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Lady Hermon: To ask the Secretary of State for Northern Ireland what additional educational (a) facilities and (b) resources are to be made available in Northern Ireland prisons on the introduction of provisions on dangerousness and dangerous offenders. 
Paul Goggins: The proposals contained within the draft Criminal Justice Order (Northern Ireland) 2007 introduce new sentencing options for dangerous violent and sexual offenders; these offenders will only be released when the independent Parole Commissioners consider it is safe to do so. A strategic joint steering group has been established to focus specifically on offender behavioural programmes for high risk offenders in relation to public protection and resettlement. In addition to existing expenditure in this area, we plan to invest a further £4.7million over the next three financial years to implement the strategy. This will include investment in education and psychology services to recruit and train new staff to undertake risk assessments, provide programmes and work directly with dangerous offenders to reduce their risk, and to put the necessary structures in place to manage the process.
|Maghaberry||Magilligan||Hydebank Wood YOC|
In addition to the above expenditure, some courses have been funded by the Department of Education and Learning at HMP Magilligan, and provided by local colleges. The cost of these courses has not been charged to the Prison Service.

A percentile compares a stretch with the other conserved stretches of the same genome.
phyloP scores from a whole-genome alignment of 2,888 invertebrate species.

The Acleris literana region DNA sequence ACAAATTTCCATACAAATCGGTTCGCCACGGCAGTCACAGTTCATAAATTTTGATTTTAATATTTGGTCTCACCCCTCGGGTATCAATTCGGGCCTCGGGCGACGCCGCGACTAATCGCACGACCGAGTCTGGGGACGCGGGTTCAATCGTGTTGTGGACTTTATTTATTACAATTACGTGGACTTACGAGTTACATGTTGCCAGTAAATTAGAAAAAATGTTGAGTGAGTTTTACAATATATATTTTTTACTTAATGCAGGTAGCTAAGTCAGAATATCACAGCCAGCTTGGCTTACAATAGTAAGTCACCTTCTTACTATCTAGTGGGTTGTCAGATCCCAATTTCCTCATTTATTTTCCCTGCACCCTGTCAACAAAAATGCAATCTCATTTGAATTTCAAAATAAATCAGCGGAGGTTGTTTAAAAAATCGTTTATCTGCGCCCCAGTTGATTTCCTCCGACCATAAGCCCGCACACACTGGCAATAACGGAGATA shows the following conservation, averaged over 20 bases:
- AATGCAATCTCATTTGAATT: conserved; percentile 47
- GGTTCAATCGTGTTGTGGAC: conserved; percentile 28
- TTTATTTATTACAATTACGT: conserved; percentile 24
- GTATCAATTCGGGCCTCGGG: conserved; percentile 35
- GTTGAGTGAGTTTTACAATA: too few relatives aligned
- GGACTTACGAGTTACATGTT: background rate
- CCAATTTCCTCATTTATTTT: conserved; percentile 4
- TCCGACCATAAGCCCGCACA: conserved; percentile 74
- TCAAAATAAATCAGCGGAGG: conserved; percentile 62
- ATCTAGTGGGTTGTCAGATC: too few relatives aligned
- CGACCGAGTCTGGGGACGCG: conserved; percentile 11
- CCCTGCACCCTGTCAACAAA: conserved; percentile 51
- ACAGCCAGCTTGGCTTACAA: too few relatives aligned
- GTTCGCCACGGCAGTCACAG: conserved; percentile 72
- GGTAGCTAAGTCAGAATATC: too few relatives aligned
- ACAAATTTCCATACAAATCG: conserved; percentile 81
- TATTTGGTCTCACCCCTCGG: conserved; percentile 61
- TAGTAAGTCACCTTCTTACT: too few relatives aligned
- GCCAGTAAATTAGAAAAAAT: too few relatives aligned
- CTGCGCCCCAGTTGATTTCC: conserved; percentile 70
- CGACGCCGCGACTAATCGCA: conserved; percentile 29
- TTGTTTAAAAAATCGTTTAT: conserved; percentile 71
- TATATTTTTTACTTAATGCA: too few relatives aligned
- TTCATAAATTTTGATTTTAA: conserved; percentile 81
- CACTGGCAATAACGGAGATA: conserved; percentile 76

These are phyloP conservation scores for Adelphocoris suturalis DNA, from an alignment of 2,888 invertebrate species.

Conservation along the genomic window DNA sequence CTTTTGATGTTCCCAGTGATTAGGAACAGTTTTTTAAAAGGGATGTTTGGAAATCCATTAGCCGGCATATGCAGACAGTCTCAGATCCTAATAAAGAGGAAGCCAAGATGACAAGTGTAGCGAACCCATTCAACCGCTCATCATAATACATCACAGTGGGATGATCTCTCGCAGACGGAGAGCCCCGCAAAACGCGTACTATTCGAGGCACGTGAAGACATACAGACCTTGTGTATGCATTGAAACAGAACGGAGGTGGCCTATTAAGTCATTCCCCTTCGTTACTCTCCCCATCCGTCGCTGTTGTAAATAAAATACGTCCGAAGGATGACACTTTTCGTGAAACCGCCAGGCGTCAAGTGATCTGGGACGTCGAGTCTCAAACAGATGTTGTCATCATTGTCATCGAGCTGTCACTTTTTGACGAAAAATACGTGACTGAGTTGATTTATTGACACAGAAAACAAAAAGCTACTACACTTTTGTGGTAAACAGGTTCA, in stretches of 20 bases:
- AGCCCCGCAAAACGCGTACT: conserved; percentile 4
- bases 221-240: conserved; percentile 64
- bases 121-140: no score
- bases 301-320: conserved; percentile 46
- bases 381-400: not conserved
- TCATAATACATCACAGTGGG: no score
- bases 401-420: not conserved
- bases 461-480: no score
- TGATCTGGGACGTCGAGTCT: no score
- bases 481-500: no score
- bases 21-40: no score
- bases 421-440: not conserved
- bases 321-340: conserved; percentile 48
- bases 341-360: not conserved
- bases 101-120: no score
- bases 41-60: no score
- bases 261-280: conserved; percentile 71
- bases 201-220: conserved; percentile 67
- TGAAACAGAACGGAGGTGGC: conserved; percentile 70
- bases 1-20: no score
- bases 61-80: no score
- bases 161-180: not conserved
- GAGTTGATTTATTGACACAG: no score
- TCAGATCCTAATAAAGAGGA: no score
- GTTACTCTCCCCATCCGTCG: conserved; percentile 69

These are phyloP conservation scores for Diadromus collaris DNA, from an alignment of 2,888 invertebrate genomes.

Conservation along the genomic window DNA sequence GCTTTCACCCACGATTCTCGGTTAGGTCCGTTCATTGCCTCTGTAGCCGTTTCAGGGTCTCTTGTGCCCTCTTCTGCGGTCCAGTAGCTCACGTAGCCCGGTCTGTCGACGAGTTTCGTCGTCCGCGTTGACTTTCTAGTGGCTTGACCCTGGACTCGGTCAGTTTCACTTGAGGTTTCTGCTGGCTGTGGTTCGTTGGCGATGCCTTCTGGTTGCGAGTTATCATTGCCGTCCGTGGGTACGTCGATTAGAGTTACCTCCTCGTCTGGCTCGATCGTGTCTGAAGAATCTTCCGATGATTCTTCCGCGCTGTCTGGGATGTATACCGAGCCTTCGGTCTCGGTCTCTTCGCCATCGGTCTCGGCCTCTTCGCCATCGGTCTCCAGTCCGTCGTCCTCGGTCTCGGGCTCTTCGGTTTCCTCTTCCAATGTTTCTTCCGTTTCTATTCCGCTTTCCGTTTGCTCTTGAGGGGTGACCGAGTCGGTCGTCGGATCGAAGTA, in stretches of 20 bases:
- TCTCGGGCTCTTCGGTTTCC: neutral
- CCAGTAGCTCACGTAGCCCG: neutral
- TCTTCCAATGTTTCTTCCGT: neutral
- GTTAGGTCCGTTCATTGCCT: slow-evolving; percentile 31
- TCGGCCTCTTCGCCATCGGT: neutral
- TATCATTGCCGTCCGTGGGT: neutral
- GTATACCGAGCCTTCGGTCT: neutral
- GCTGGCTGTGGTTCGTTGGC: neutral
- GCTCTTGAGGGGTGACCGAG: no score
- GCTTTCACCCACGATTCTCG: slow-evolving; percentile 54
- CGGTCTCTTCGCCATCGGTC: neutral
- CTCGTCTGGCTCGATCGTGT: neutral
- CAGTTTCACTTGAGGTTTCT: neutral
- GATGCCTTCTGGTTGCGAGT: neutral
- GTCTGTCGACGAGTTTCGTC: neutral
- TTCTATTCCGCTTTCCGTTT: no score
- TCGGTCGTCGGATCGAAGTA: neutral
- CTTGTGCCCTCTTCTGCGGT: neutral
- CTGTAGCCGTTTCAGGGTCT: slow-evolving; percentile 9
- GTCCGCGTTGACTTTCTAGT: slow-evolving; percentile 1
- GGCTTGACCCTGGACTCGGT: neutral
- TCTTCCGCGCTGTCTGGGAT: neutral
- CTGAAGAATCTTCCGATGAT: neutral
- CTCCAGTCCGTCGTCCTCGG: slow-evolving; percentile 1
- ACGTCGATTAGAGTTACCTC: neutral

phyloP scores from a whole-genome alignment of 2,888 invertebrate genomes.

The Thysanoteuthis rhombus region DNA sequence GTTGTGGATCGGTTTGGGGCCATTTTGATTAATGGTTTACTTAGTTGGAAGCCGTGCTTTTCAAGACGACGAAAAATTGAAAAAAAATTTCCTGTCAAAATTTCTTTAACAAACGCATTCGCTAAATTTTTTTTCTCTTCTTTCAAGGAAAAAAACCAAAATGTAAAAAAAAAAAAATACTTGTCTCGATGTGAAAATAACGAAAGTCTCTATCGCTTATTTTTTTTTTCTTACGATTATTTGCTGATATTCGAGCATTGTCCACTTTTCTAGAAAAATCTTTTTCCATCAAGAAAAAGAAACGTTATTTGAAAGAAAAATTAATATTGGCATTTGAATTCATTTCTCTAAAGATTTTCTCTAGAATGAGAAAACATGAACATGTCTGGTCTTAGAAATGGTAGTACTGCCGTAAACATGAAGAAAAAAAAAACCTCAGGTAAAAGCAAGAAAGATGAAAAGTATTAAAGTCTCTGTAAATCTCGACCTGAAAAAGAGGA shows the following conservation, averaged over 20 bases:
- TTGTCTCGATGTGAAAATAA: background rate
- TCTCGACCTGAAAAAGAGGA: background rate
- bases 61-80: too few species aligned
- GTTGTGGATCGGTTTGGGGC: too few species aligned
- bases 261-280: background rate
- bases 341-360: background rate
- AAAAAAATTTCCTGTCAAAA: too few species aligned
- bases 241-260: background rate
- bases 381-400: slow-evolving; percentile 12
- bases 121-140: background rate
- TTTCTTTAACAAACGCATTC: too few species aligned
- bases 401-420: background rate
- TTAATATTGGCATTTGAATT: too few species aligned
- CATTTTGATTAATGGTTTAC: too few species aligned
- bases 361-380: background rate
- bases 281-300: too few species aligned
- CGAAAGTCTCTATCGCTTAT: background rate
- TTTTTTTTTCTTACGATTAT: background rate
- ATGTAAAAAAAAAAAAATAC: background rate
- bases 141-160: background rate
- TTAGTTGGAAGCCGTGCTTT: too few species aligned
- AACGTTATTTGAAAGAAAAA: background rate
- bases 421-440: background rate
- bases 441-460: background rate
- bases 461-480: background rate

Tom Brake: To ask the Secretary of State for Scotland how many and what proportion of posts in his Department have been recategorised from back office to frontline posts as classified by the Gershon efficiency review in each year since 2004. 
Mr. Philip Hammond: To ask the Secretary of State for Scotland if he will place in the Library a copy of the guidelines issued to staff maintaining his Department's corporate identity; and what the estimated annual cost is of (a) producing and (b) complying with such guidelines. 
Mr. Laurence Robertson: To ask the Secretary of State for Transport what the primary sources are of bio-fuels; and what percentage of fuels was sourced from each in the last period for which figures are available; and if she will make a statement. 
Jim Fitzpatrick: Biofuels are currently produced from a wide range of sources, including rapeseed oil, palm oil, soya oil, wheat, sugar beet, and sugar cane. In the longer term there is the potential that biofuels may be produced from other crops and other forms of biomass, including agricultural and forestry residues and the biodegradable fraction of municipal waste. The Department does not have a detailed breakdown of the percentage of UK biofuels that come from these different sources.